When she pulled up Rachel’s file, her eyes widened.
“What is this mess?” she said. Her pupils flicked as she scanned the page, the screen reflected in her eyes.
“Oh my God,” she murmured, as though I wasn’t standing there to hear. “He never did an exam.”
The male doctor had prescribed the standard treatment for kidney stones—Dilaudid for the pain, a CT scan to confirm the presence of the stones. In all the hours Rachel spent under his care, he’d never checked back after his initial visit. He was that sure. As far as he was concerned, his job was done.
If Rachel had been alone, with no one to agitate for her care, there’s no telling how long she might have waited.
It was almost another hour before we got the CT results. But when they came, they changed everything.
“She has a large mass in her abdomen,” the female doctor said. “We don’t know what it is.”
That’s when we lost it. Not just because our minds filled then with words such as tumor and cancer and malignant. Not just because Rachel had gone half crazy with the waiting and the pain. It was because we’d asked to wait our turn all through the day—longer than a standard office shift—only to find out that we’d been an emergency all along.
Suddenly, the world responded with the urgency we wanted. I helped a nurse push Rachel’s cot down a long hallway, and I ran beside her in a mad dash to make the ultrasound lab before it closed. It seemed impossible, but we were told that if we didn’t catch the tech before he left, Rachel’s care would have to be delayed until morning.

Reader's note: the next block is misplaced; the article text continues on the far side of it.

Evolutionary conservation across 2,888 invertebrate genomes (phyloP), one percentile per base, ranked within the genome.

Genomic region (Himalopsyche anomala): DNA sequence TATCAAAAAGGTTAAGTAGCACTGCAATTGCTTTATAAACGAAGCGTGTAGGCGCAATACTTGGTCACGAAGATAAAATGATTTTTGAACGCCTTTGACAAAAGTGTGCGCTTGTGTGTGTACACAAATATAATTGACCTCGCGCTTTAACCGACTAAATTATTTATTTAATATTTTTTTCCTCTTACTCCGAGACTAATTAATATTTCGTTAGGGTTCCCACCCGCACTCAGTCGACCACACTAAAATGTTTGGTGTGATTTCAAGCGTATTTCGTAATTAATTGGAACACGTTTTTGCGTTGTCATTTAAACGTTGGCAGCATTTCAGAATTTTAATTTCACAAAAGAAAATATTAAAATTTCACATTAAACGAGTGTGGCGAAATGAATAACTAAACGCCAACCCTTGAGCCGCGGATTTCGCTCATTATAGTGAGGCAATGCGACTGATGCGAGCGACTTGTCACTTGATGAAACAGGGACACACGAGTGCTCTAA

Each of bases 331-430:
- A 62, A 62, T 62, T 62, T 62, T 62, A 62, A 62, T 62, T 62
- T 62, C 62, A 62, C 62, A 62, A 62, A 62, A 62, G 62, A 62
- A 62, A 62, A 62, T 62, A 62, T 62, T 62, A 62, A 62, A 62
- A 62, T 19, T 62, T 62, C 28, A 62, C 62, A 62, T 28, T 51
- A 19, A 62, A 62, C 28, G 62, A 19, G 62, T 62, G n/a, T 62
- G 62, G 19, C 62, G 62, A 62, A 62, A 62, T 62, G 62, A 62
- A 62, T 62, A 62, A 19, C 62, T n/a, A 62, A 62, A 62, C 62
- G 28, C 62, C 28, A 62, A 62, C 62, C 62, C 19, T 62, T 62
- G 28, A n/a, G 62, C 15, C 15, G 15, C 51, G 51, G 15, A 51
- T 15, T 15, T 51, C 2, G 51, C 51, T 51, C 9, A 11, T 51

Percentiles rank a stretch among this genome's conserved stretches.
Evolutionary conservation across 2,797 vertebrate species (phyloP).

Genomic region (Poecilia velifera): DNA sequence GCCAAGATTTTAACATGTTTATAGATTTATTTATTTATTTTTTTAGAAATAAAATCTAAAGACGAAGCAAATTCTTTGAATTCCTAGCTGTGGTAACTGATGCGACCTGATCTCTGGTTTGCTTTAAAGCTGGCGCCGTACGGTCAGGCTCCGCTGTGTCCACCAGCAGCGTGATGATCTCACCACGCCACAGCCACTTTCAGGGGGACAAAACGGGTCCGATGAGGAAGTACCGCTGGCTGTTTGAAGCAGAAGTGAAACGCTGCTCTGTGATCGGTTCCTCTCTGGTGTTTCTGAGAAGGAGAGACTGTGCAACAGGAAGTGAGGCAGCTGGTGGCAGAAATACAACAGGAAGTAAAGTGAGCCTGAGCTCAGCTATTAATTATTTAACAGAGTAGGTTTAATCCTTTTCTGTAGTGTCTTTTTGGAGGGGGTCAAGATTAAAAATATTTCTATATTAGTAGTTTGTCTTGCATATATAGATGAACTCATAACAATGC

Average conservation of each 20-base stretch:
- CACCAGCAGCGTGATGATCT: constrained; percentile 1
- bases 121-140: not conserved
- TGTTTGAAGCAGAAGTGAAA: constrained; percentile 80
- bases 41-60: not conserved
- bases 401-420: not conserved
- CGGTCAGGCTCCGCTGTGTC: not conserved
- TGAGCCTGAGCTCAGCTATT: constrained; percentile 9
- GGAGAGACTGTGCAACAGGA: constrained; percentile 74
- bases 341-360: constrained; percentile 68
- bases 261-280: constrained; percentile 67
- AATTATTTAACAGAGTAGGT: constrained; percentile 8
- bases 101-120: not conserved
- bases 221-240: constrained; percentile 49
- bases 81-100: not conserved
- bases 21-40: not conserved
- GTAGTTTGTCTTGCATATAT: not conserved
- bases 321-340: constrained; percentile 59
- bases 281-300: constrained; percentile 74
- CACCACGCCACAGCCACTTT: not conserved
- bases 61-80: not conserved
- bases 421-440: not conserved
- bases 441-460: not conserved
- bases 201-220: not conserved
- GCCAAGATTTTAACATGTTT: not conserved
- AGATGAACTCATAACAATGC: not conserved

“Whatever happens,” Rachel told me while the tech prepared the machine, “don’t let me stay here through the night. I won’t make it. I don’t care what they tell you—I know I won’t.”
Soon, the tech was peering inside Rachel through a gray screen. I couldn’t see what he saw, so I watched his face. His features rearranged into a disbelieving grimace.
By then, Rachel and I were grasping at straws. We thought: cancer. We thought: hysterectomy. Lying there in the dim light, Rachel almost seemed relieved.
“I can live without my uterus,” she said, with a soft, weak smile. “They can take it out, and I’ll get by.”
She’d make the trade-off gladly, if it meant the pain would stop.
After the ultrasound, we led the gurney—slowly, this time—down the long hall to the ER, which by then was completely crammed with beds. Trying to find a spot for Rachel’s cot was like navigating rush-hour traffic.
Then came more bad news. At 8 p.m., they had to clear the floor for rounds. Anyone who was not a nurse, or lying in a bed, had to leave the premises until visiting hours began again at 9.
When they let me back in an hour later, I found Rachel alone in a side room of the ER. So much had happened. Another doctor had told her the mass was her ovary, she said. She had something called ovarian torsion—the fallopian-tube twists, cutting off blood. There was no saving it. They’d have to take it out.